The land was idled in checkerboard fashion-some of the very best land was idled and some of the poorest. This was not economically rational but it spread the burden of adjustment over the entire country and it did not squeeze producers economically as adjusted were made in the productive base.

Under the 1996 legislation, production decisions are left to the market. In addition, the market doesn’t adjust production in the same way as government programs. The market squeezes out the thinner soils and steeper slopes-the higher per-unit cost of production areas.

With no land idled, production increases cause crop prices to fall and land values come under pressure until there is less profitability for crop production in the least productive land than for the next most profitable use for that land. The least productive land than transitions out of inter-tilled crops to a less intensive use or to another crop or grazing land. Depending upon the area, some might transition to wasteland.

Rather than having 70 to 80 million acres of farmland out of production on a checkerboard pattern; there could be that many acres that would transition to a lower valued use. The transition would tend to be concentrated in areas with lower productivity land that has thinner soils and lower rainfall.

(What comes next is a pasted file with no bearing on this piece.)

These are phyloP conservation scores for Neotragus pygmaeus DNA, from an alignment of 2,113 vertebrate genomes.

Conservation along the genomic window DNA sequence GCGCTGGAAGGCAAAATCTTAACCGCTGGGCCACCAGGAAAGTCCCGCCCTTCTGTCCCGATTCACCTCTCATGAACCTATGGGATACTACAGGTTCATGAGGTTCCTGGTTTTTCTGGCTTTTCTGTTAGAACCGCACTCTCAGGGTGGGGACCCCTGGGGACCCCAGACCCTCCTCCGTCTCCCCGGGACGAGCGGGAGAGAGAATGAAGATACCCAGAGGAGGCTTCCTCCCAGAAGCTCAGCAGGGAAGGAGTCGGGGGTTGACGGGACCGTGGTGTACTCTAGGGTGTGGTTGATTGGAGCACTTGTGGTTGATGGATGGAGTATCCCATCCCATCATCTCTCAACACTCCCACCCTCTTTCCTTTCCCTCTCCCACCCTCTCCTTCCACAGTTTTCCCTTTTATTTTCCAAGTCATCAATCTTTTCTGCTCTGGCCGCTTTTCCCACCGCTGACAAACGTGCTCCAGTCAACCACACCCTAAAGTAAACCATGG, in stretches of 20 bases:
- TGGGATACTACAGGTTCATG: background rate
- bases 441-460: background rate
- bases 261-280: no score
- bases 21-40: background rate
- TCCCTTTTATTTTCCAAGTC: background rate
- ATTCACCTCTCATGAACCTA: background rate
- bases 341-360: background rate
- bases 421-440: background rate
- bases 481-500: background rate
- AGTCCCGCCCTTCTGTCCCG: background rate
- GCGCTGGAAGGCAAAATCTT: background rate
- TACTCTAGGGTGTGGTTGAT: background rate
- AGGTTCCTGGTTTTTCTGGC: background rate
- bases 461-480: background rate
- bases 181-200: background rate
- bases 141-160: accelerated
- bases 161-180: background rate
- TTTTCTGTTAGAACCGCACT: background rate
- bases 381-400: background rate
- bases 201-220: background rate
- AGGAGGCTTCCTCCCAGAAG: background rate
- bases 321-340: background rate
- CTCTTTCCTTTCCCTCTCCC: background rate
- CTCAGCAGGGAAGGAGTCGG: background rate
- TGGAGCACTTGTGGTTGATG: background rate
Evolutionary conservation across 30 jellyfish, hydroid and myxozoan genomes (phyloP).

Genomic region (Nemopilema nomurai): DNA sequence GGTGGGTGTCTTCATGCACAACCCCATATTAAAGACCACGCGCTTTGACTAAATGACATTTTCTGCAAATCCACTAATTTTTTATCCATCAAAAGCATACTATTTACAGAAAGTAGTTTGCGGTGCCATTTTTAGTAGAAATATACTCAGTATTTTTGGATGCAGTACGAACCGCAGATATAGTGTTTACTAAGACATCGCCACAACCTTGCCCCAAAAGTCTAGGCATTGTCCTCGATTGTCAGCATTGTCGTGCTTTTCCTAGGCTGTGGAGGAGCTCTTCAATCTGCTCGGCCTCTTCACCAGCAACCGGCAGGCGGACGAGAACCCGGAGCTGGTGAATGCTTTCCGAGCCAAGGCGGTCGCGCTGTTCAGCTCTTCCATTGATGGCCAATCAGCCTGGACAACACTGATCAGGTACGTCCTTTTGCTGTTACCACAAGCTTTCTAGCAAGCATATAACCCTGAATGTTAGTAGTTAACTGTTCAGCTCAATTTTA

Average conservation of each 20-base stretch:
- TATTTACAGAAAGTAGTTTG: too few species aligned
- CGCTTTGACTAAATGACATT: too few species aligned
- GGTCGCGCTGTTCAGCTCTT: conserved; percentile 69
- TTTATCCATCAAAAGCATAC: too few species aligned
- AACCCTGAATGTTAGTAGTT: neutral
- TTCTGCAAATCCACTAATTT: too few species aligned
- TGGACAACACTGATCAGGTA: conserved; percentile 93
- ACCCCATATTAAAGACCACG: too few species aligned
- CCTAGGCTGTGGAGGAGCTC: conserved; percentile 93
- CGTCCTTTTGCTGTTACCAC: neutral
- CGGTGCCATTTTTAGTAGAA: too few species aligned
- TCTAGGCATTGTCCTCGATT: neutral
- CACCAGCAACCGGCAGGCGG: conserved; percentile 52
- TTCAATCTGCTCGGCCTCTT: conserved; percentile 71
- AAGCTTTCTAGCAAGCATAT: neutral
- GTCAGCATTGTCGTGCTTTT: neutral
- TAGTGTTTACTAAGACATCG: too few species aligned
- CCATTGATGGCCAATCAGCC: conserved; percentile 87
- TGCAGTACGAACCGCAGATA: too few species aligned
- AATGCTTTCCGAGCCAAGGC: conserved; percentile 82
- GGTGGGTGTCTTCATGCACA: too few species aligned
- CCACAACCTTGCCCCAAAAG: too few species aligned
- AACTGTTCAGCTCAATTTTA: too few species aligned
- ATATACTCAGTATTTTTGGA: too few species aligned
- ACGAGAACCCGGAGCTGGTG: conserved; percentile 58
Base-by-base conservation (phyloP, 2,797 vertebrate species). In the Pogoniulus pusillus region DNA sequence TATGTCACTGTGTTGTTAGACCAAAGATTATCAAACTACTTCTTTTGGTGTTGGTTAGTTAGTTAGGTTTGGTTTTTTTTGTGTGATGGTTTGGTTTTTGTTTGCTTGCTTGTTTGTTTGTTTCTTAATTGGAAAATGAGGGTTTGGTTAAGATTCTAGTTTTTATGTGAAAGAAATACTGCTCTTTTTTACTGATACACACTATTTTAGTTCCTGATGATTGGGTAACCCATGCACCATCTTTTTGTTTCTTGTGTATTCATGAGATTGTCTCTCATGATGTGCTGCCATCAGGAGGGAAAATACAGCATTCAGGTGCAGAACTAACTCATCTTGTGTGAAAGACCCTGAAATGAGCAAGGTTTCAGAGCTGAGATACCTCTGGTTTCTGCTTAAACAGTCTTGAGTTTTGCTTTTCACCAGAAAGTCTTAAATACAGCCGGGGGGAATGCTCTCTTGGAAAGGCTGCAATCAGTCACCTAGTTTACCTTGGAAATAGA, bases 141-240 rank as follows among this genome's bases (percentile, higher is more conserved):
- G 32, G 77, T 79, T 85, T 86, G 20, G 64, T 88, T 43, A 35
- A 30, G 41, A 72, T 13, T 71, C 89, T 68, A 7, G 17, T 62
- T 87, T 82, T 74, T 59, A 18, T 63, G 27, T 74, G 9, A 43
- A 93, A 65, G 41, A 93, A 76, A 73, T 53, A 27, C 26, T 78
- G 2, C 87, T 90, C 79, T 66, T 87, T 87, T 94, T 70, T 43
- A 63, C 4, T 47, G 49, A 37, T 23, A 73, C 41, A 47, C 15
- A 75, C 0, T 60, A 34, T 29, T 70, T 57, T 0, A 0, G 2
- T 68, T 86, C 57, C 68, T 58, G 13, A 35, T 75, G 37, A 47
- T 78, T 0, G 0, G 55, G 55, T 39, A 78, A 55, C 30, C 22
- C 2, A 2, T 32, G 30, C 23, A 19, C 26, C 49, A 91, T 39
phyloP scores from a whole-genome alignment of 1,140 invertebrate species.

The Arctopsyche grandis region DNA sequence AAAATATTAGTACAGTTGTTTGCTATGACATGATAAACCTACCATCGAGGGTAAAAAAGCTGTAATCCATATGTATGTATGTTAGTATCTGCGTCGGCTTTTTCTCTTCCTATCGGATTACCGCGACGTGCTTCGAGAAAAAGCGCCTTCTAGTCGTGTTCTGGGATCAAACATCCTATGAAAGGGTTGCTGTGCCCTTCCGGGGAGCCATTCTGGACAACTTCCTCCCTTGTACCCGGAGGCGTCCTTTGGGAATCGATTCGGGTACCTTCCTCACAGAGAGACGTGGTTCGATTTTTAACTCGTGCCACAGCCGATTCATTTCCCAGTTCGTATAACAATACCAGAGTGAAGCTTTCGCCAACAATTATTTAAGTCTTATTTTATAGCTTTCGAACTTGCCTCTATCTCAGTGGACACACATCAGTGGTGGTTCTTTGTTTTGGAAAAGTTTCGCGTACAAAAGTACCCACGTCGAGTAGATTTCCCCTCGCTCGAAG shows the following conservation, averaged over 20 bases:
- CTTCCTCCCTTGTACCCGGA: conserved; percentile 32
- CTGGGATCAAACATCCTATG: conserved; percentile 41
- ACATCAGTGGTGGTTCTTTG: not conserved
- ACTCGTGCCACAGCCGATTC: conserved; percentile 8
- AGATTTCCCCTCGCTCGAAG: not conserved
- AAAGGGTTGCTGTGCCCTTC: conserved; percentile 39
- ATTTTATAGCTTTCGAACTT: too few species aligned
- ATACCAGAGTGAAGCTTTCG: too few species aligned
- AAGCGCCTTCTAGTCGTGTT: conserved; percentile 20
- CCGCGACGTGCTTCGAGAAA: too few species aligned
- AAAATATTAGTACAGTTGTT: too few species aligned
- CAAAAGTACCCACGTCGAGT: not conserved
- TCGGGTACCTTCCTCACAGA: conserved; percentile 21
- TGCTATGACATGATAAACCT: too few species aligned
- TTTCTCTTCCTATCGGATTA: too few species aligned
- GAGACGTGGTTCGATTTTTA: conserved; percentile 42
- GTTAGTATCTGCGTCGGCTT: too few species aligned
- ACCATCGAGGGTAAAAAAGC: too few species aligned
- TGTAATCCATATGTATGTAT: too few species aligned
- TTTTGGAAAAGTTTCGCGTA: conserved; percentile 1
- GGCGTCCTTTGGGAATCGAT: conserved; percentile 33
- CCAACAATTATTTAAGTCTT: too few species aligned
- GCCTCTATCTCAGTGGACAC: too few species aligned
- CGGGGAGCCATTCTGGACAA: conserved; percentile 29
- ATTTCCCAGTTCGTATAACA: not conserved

Adjustment pain

This movement of land to a less intensive use would spell economic pain for producers. The adjustment pain would be felt, not just by those at a periphery of the core producing areas, but by producers everywhere. So, while the market is doing its job, the squeeze is felt even by those on the most productive soils. The production of major crops shrinks into a more compact area of the best land.

Beyond that, those geared up to sell inputs to or purchase outputs from a crop-based agriculture also would have to adjust. Indeed, the transition for farmers would be shielded in part by the Conservation Reserve Program. However, little or no adjustment assistance is expected for those who dry, store, or ship grain or oilseeds or who sell seed, fertilizer, chemicals and equipment for a row-crop based agriculture as the area transitions to grazing.